For example, when asked, “Hi, how are you today?” most people respond, “I’m good, how are you?” — BAM- downplayed. The proper response is not “I feel like I may keel over at any moment,” or “I probably shouldn’t be standing right now, but I’m going to stick it out anyway. How are you?” I downplay so that I don’t start a conversation about how the other person can help or what suggestions they can provide…… How do you politely say “You can’t help me, but I’ll smile and nod because no, eating a banana will not make my foot cramps go away and no, I don’t really want to sit down so please don’t make me?”

I think I downplay selfishly- I often don’t want to talk about it when I’m out at a party or with friends and family, so I say I’m fine. I’d be interested to know how many other Potsies do this, too. For the people reading this who know me- This isn’t your cue to start worrying and asking more questions and demand the truth. in fact, it is the opposite. This is just a clarification of why, when you ask, I’ll always say “I’m doing great, thanks. Yes, I’m feeling much better lately.”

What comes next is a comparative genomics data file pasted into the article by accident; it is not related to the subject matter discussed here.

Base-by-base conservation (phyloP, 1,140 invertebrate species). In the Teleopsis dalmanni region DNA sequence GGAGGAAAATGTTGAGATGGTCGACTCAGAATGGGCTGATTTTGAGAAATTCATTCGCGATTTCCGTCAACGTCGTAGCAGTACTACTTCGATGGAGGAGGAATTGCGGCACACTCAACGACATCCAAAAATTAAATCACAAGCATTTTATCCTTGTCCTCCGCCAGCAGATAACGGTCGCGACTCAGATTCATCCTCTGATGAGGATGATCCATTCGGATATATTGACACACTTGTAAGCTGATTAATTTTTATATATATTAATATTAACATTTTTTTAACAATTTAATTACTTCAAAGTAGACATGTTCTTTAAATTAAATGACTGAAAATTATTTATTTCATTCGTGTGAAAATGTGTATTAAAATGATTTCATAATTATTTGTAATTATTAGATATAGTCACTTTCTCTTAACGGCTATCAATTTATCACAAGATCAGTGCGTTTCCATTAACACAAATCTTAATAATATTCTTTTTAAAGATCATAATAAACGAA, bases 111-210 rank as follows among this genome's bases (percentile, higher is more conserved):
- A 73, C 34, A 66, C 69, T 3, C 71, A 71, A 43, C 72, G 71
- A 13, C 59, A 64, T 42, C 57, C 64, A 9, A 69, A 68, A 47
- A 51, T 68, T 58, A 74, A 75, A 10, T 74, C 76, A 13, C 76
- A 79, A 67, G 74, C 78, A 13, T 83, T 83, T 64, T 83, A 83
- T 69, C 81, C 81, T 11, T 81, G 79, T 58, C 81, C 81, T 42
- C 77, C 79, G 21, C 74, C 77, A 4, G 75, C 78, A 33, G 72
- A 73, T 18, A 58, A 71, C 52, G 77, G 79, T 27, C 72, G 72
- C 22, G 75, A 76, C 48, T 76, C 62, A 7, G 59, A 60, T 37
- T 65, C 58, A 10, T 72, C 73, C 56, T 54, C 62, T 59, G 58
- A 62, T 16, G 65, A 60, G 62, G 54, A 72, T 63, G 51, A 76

So does downplaying POTS negate the severity of it? Yes, but it also takes the pressure and attention off of myself for a bit, so even though I may ultimately be hindering my ability to show people just how severe this disorder is, I’d rather write about it or discuss it on my terms than tell you when we’re out with a bunch of other people. It is a very difficult disorder to have, both physically and mentally, as I’ve shared a lot over the course of writing this blog so far, and sometimes it’s better for me to keep a bit quiet about what’s actually happening, in favor of alleviating some of the focus on my physical problems and the attention that will inevitably be directed toward me if I share what symptoms I am having that day.